It seems lots of people, not just singles and charter members of the Lonely Hearts Club, have reasons to hate Feb. 14.
Some reasons are better than others. A quick search of the week’s headlines turned up several stories from the Middle East. As you might guess, it turns out that the terrorists actually hate us because of Valentine’s Day.
OK, it’s not really “the terrorists,” but they’re probably not happy, either.
Ahead of America’s annual orgy of romance, chocolates and greeting cards, some Muslim countries are making sure no one within their borders gets too amorous.
Fox News reports that in Kuwait, the nation American troops “liberated” during the first President Bush’s administration, the head of the National Assembly’s Committee Monitoring Negative Alien Practices is looking to suppress Valentine’s Day, blaming it for spreading corruption among Kuwaiti youths.
In Saudi Arabia, the Commission for the Promotion of Virtue and Prevention of Vice has ordered florists and gift shops to remove red roses, along with anything else colored scarlet, according to a Reuters news report. Apparently, Saudi religious authorities see red at the prospect of anyone else seeing red.
Perhaps Islamic fundamentalists would look upon the holiday more kindly if its true meaning hadn’t been lost.
St. Valentine was a Roman priest who was beaten and beheaded in the year 269, or thereabouts. And there’s nothing particularly romantic about that. Valentine’s Day didn’t come to be associated with love until the Middle Ages. In fact, the earliest link between St. Valentine and romance is probably a poem by Geoffrey Chaucer.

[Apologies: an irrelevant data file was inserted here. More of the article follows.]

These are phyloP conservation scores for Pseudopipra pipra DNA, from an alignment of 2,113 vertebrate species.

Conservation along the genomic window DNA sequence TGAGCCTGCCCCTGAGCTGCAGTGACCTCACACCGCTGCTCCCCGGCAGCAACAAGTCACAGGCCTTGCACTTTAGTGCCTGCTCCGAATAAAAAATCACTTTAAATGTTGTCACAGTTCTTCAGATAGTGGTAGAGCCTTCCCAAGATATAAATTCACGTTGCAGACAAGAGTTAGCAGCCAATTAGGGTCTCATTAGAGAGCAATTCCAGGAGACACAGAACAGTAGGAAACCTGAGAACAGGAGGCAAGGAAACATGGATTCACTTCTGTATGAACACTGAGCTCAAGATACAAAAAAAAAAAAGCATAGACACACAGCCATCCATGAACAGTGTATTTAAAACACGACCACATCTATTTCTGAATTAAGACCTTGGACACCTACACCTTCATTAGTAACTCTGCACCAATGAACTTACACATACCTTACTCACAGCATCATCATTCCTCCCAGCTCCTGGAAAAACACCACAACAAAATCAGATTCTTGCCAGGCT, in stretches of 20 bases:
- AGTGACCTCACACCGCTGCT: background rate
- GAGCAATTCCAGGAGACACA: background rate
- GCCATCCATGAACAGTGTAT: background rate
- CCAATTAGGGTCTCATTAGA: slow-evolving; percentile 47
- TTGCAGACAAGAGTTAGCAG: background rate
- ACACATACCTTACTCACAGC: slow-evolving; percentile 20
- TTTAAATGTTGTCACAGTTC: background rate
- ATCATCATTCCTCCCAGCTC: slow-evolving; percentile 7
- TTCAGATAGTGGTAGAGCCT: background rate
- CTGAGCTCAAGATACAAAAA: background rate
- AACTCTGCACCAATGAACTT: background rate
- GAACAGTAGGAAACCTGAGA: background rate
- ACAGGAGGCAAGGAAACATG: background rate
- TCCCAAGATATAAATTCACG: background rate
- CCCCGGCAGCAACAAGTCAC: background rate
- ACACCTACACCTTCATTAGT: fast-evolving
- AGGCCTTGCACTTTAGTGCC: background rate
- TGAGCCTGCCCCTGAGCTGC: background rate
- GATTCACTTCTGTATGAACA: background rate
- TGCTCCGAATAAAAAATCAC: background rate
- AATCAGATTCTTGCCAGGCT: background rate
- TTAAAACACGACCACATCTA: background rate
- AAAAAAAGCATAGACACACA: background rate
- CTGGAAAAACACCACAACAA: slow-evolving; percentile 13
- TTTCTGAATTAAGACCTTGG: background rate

Yes, that’s the same Chaucer whose “Canterbury Tales” is now the bane of most English-speaking high school students. Evidently, he has much for which to answer.
Like many modern holidays, Valentine’s Day may have originated as a pagan festival. The ancient Romans, for example, celebrated a fertility festival, called Lupercalia, from Feb. 13 through Feb. 15. Not that ancient fertility rites had much to do with romance.
Of course, I’m not convinced that Valentine’s Day as Americans celebrate it has a lot to do with romance, either. There are too many obligations involved.
Cards, flowers, expensive dinners and boxes of candy — all given in accordance with a day on the calendar — do little to show genuine affection. They’re expected. Try not giving your significant other a gift for Valentine’s Day, and you’ll see just what I mean. There certainly won’t be any fertility rites in your immediate future.
But I’m not picking on women for expecting roses and heart-shaped boxes from their husbands and boyfriends. Men expect something on Valentine’s Day, too.
I’m sure my female readers will agree that they’re expected to be, shall we say, extremely grateful for all of the tokens of the holiday that they receive from the men in their lives.
Valentine’s Day is like a primitive mating ritual that refuses to go away, even after you’re married. Showy displays of flowers and candy are like the colorful feathers male birds use to lure female birds into their nests. But birds don’t really care about such things after the deal has been sealed.
Humans, however, have long memories. And some of us like to keep on reliving those mating rituals because they were a lot more fun than what followed.
So, this year, as we do every year, we all celebrate Valentine’s Day, either by going through the obligatory motions or by complaining about going through the motions.
Even singles celebrate it, mostly by moping about the fact that they’re not celebrating it with anyone.
On second thought, maybe Valentine’s Day is rather like getting beaten up and having your head chopped off.